Coach Says Cornell Lacks Depth

Last year, pre-season predictions put the Cornell football team near the very top of the Ivy League. Experts saw a strong line and a swift backfield carrying the Big Red to a successful season, perhaps even to the championship.

However, as is often the case, these optimistic predictions proved to be the kiss of death for Cornell. A long string of injuries cut down the Ithacans to such an extent that only a last-game victory over Penn saved them from a winless season.

This year the Big Red has a large number of last year's players returning, and barring injuries, one might rate the team a serious contender for the championship. But coach George K. "Lefty" James doesn't think so. "They were all wrong last year. Even without injuries we just didn't have enough ballplayers to come near the top and it's the same way this year," he explained.

James rated the Ivy League in two distinct groups this season. He puts Penn, Princeton, Yale and Dartmouth on top and Columbia, Brown, Harvard and Cornell at the bottom. The Cornell coach thinks that there is little to choose between the squads in each of these classifications and certainly doesn't go along with those who rank Princeton as clearly the best team in the League.

"I'd rank Yale right with Princeton, and put Penn and Dartmouth in there too. They're all deep and all strong clubs," he said.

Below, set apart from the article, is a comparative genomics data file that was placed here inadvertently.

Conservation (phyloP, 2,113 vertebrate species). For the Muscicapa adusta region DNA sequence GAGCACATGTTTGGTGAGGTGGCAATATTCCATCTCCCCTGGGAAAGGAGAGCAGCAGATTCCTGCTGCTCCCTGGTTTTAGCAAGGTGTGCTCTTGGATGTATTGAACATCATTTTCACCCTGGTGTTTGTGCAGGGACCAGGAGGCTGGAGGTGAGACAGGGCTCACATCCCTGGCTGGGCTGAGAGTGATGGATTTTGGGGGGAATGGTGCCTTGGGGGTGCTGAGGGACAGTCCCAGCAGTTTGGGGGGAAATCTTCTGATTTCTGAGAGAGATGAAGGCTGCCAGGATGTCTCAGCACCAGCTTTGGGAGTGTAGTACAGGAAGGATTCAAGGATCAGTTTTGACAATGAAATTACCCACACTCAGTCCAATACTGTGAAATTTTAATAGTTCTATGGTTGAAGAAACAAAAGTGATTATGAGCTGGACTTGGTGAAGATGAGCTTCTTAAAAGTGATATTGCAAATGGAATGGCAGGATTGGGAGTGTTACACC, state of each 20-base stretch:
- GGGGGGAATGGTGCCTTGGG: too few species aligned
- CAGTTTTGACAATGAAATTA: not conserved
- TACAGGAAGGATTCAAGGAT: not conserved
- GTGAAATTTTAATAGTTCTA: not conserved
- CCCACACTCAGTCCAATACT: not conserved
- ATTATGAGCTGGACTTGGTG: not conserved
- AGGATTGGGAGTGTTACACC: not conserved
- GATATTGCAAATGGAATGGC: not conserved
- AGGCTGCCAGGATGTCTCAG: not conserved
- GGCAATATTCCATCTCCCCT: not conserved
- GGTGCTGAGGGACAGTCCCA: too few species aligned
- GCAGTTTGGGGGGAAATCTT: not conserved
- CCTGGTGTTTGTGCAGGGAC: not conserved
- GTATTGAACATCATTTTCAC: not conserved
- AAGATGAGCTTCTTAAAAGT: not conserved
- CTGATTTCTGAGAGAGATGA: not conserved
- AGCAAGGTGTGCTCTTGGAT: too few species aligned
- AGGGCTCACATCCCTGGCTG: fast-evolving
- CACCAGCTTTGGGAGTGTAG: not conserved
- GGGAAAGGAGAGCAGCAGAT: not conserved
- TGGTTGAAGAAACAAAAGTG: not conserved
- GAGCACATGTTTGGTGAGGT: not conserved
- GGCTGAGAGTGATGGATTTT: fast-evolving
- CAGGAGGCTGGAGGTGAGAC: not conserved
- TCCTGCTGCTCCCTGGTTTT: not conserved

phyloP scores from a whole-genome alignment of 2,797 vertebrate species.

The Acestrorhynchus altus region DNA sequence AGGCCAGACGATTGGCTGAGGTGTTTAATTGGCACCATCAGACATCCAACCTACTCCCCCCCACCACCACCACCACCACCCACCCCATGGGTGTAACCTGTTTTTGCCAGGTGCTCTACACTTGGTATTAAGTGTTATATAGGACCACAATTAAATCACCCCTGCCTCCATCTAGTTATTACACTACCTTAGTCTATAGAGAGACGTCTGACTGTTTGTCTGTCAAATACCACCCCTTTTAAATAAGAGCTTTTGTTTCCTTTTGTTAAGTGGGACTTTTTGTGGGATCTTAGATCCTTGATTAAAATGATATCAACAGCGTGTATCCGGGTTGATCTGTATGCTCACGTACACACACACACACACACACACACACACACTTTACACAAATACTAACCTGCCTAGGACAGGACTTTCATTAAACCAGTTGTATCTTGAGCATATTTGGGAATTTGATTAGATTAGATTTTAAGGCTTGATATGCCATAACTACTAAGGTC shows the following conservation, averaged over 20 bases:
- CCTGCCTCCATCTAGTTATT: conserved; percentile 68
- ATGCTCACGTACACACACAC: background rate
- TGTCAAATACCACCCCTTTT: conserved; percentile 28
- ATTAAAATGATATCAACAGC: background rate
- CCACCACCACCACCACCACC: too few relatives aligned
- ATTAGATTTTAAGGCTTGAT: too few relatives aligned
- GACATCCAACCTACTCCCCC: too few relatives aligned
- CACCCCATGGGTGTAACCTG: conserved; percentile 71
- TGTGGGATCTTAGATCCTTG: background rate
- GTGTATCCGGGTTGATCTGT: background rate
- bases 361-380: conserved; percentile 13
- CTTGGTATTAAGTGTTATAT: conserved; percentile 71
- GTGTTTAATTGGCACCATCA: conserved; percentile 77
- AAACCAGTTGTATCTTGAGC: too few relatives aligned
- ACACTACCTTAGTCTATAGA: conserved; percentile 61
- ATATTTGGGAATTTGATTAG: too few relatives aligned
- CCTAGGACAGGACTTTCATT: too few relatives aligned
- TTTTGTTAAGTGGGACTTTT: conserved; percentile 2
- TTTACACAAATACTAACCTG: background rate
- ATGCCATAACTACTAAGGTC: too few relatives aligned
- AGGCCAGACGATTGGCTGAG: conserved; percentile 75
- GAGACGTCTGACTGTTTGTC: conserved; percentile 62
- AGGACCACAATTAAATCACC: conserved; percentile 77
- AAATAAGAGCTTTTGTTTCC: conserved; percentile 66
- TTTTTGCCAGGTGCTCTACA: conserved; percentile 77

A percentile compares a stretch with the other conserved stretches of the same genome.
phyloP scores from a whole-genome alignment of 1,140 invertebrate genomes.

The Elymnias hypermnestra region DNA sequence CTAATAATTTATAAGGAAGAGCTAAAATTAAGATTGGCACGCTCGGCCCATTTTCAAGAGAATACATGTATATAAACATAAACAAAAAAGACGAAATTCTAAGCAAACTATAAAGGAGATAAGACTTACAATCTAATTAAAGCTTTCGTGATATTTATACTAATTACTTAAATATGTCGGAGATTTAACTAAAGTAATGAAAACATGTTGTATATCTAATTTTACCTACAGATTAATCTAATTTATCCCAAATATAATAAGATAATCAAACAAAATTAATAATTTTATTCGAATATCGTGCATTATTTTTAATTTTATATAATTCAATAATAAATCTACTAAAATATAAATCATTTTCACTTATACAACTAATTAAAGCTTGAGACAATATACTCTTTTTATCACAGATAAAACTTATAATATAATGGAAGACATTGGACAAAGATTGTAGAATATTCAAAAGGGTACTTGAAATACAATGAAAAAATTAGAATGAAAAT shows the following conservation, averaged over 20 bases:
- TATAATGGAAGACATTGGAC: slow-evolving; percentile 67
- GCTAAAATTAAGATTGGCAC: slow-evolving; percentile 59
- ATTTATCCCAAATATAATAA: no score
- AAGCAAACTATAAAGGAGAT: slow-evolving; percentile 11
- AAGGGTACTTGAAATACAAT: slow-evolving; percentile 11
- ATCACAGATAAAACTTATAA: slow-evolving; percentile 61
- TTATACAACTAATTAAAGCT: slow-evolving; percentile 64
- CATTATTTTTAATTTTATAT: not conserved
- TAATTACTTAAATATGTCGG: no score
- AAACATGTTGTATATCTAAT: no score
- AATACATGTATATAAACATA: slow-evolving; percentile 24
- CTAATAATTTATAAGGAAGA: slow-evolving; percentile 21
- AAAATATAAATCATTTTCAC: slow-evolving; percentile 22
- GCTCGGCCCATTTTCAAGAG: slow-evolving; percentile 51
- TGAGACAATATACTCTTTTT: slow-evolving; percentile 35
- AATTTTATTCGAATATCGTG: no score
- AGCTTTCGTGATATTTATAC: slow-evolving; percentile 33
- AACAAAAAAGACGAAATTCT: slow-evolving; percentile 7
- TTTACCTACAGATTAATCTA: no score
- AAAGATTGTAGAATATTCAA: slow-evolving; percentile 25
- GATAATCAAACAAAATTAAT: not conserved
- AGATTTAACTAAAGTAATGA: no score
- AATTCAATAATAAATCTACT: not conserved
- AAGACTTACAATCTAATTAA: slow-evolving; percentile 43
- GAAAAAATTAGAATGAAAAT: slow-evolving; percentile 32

As for his own squad, he feels that it is "neither deep enough nor strong enough" to do too much damage in the Ivy League. He did say, however, that each one of the bottom four teams would win "its few games" and probably upset a couple of the top quartet of teams.

Although he said that "you can never be pleased when you lose," James was obviously very satisfied with his team's performance on Saturday against Colgate. Cornell had apparently won the game until, with 14 seconds remaining, Colgate tallied on a seven-yard pass play to win 14-13. "I never saw a team play so well and get licked," was his comment on the loss.

It was definitely a surprising performance by Cornell, and on the basis of their success, the coaching staff will probably use the same style of play against Harvard. James alternated two complete teams in the game, one playing the first half of a quarter, the other, the second half.

The Big Red operates out of the normal "T" formation, frequently using flanker plays. With a line averaging under 195 pounds, James relies on speed and deception both up front and in back. The main strength of Cornell's play is in the backfield, built around Tom Skypeck, its big quarterback, and the shifty, fastmoving halfback, Bo Roberson. Roberson did most of the carrying against Colgate, averaging five yards per carry in 20 attempts.

James has found a top performer at fullback in Bob Hazzard, but the powerful sophomore was injured early in Saturday's contest and may not see action against the Crimson. However, Phil Taylor proved a very able replacement for him, and would probably do as well again tomorrow.

Tomorrow, James will also have the services of captain and end, Gerry Knapp. It was feared that Knapp would be out for the season as a result of injuries sustained in practice, but with his shoulder in a leather brace, he will see limited service against the Crimson.

James feels, however, that Saturday's contest will be somewhat of a guessing game, as he tries to feel out a Crimson squad which he has never seen. "We have been preparing for everything," James said, "and are ready for a very tight contest."

Braves Tie Up Series, 4-2

NEW YORK, Oct. 3--Lew Burdette, the pitcher the New York Yankees traded away in 1951, tied the World Series up for Milwaukee today by beating his old mates, 4-2, in the second game at Yankee Stadium. Bobby Shantz was the losing pitcher.